AUGUSTA — Michael Murphy didn’t think, he just acted when he heard someone screaming that there was a man in a burning apartment house on Pleasant Street Sunday morning.

“I punched out the screen and heard the gentleman screaming for help,” Murphy said. “He thought he was going to die.”

Murphy, who was on his way to work at Plummer’s Funeral Home, two doors from the fire, had seen smoke coming from the building and saw a woman on the front lawn, yelling that there was someone still inside.

The window was open, so Murphy grabbed a folding chair off the front porch and passed it through.

“A hand came out of the smoke, and I put the put chair in his hand and pulled him out,” Murphy said. “I think I did what anyone would have done. Everyone’s out, they’re safe, and that’s what matters.”

John Murray, 62, was taken to Maine Medical Center, Portland, with burns and smoke inhalation, according to Augusta Fire Chief Roger Audette. No information about Murray’s condition was available from the hospital


Fourteen other residents were homeless in the fire, which heavily damaged the building at 26 Pleasant St.

Audette said firefighters found Murray sitting outside when they arrived. He was taken by ambulance to Maine Medical Center in Portland.

“(Murray) was pretty significantly injured,” Audette said. “The smoke inhalation was much worse than the burns.”

Murphy said he saw burns on the man’s arms and realized he had been in thick, black smoke for some time.

Fellow tenants said Murray is a Vietnam veteran who had lived in a first floor apartment for about six years. They said Murray was vision-impaired, which might have been a factor in his getting out of the building. They also said the fire appeared to have originated in his unit.

Later, Investigator Ken MacMaster, of the State Fire Marshal’s Office, said the fire started in Murray’s apartment and was cooking-related. It is classified as accidental.


“But for Mike Murphy’s actions, this would have been a fatality,” MacMaster said.

Other tenants had notified each other of the fire, and the smoke alarms were functioning.

“Because of the proximity of Hartford (fire) station, we were here in about a minute, and the firefighters did a fantastic job,” Audette said. Hartford fire station is on Water Street, about half a mile away.

Carmelene and Lloyd Pelletier Sr. stood in the rain with fellow tenants watching firefighters walk to and from the front door of the building and listening to the sounds of the fire engines, sometimes punctuated by occasional breaking glass.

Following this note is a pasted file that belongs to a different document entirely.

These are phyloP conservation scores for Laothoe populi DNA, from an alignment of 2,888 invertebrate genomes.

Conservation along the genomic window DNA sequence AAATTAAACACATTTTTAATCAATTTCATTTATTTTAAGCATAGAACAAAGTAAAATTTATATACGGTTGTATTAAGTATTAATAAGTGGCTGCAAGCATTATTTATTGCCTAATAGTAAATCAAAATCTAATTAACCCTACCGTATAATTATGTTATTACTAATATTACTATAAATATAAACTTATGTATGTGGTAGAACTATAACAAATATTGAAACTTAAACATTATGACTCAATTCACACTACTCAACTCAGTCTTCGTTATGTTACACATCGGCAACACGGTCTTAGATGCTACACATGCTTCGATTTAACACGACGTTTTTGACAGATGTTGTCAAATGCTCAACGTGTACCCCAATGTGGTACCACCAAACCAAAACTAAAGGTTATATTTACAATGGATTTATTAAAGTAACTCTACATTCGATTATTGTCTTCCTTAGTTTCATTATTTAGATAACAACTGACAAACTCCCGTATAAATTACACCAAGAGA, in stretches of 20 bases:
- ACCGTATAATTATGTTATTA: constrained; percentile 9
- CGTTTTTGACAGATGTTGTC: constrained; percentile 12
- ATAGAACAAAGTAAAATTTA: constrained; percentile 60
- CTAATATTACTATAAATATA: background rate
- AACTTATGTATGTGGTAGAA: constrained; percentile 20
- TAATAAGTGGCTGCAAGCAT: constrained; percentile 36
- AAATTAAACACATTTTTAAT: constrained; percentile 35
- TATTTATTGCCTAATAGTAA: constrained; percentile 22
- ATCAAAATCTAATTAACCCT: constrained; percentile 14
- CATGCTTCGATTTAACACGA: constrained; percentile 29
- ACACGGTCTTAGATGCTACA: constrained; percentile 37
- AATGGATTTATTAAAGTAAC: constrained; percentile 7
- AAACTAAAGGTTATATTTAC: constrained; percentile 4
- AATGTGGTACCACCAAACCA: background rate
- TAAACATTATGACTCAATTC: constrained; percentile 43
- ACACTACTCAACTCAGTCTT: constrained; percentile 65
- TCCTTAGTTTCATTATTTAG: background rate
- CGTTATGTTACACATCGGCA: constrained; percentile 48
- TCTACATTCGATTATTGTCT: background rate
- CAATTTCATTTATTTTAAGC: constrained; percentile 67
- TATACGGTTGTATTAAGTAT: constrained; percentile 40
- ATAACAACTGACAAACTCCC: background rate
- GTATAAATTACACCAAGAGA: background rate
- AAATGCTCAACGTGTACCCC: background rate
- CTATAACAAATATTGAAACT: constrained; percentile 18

Windows and screens were scattered outside the three-story wood frame building.

The eight-unit building was fully occupied, said Michelle Dufour, speaking on behalf of Ryan Chamberland, the owner. City records show the building is owned by C&R Chamberland & Son LLC, and bought by the Chamberland family in 2001. The building was turned back over to the owner late Sunday afternoon after the fire investigation was completed.


Audette said the American Red Cross was offering assistance to the displaced tenants, who were encouraged to seek shelter at South Parish Congregational Church, a block away.

However, most remained outside on Pleasant Street, hoping to learn that their pets were safe. Augusta Fire Department Battalion Chief John Bennett said later that it appeared all but one of the cats survived.

Carmelene Pelletier waited for word about her 5-year-old cat, Spaz.

“I’m not going anywhere ’til I know she’s safe,” she said, wrapped in a blanket a next-door neighbor brought out and with her husband’s arm around her.

Another tenant sought news of his caged rabbit and his two Himalayan cats.

And Michael Smith hurried home to the scene after Pelletier called him at his workplace to say the building was on fire.


“I’ve been here nine years,” he said.

Dean Mallett, who escaped his third floor apartment via the window onto the fire escape, called his boss to to say he wouldn’t be there for his scheduled night shift.

“I came out in a cloud of smoke,” he said.

Audette said the fire, which was reported about 9:30 a.m., was under control in about 45 minutes, and he estimated the building, which dates from 1827 according to city records, sustained about $100,000 in damage.

“It was pretty hectic; it’s a large building,” Audette said about the search to ensure that all the tenants had escaped the building. “It’s a Sunday on a holiday weekend and a lot of people were still sleeping.”

A number of area fire departments assisted Augusta, including Chelsea, Gardiner, Hallowell, Togus and Winthrop.

Betty Adams — 621-5631
[email protected]

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